When Jenn Harris talks about her job as a peer support specialist for the Volunteers of America Center for Women and Children, it’s clear the position means more to her than a paycheck. For Harris, the work is a connection to her past.

“I believe in it,” Harris said about peer support work. Then, she reconsiders. “Well, that’s because I am it ... I’ve been through this.”

Harris first arrived at the Center for Women and Children in Murray in 2008 with her two young children in tow. They waited outside until a bed became available, and then Harris detoxed for two weeks from alcohol, heroin, methamphetamine and crack cocaine.

Before arriving at the center, Harris, her son, daughter and husband were all living in a camper parked in a truck stop parking lot. They did not have much food or any running water.

“I remember being here and I was hopeless — really hopeless. When you find yourself in these places, at least for me, you’re pretty much at the end of your rope,” Harris said. “It’s not working anymore — the drugs, the alcohol — whatever it is that you’re doing, it’s not working anymore.”

After her detox, Harris moved to the House of Hope to continue on her path to recovery. But, the Center for Women and Children marked a turning point in the lives of Harris and her family. It was at the center that she initially got clean from drugs and alcohol, and where her daughter took her first steps. Harris said that although the process of detoxing was painful, the fact that she was able to do so in a safe space with her son and daughter being taken care of onsite made the process easier on both her and her children.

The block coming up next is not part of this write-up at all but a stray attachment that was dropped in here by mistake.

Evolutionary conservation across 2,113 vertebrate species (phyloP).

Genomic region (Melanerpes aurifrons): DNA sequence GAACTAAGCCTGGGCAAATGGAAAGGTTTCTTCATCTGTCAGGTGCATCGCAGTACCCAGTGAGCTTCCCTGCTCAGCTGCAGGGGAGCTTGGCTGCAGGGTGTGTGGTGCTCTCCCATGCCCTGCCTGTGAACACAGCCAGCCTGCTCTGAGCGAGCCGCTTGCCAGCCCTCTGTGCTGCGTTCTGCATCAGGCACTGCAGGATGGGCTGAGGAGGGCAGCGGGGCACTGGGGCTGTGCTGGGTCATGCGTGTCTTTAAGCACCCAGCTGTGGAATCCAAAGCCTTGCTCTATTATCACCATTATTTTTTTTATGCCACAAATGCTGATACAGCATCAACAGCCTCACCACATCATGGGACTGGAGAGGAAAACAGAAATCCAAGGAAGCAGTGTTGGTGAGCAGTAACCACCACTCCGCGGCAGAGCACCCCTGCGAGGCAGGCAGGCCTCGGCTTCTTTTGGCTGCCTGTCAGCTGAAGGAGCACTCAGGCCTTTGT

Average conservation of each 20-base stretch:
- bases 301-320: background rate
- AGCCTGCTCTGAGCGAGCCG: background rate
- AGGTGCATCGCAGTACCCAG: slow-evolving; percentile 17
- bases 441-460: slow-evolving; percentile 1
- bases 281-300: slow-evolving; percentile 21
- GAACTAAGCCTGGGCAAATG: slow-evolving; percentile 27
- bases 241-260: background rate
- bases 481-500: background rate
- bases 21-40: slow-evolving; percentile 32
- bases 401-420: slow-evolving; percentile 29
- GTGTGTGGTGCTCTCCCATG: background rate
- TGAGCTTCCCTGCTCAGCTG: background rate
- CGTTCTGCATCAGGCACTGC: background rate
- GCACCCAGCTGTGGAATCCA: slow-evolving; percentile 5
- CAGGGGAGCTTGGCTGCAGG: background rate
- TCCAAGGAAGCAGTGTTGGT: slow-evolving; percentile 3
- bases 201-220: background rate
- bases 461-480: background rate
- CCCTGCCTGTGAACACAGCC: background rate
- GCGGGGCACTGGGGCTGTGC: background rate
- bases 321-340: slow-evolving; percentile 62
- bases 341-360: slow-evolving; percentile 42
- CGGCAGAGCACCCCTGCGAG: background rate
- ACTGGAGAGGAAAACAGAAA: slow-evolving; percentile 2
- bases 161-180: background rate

“If we didn’t move along this path together, I think it would have set me back,” Harris said. “But, they helped with the kids, they provided support and a place where we were safe.”

Harris said in the years since she learned to care for herself at the center, largely through her work in its greenhouse, where she has volunteered for the past decade. There, she grows microgreens — which she snacks on voraciously throughout the day — and cares for the hibiscus plants, orange trees and succulents. Now, she shows the center residents how to harvest microgreens and care for the greenhouse plants.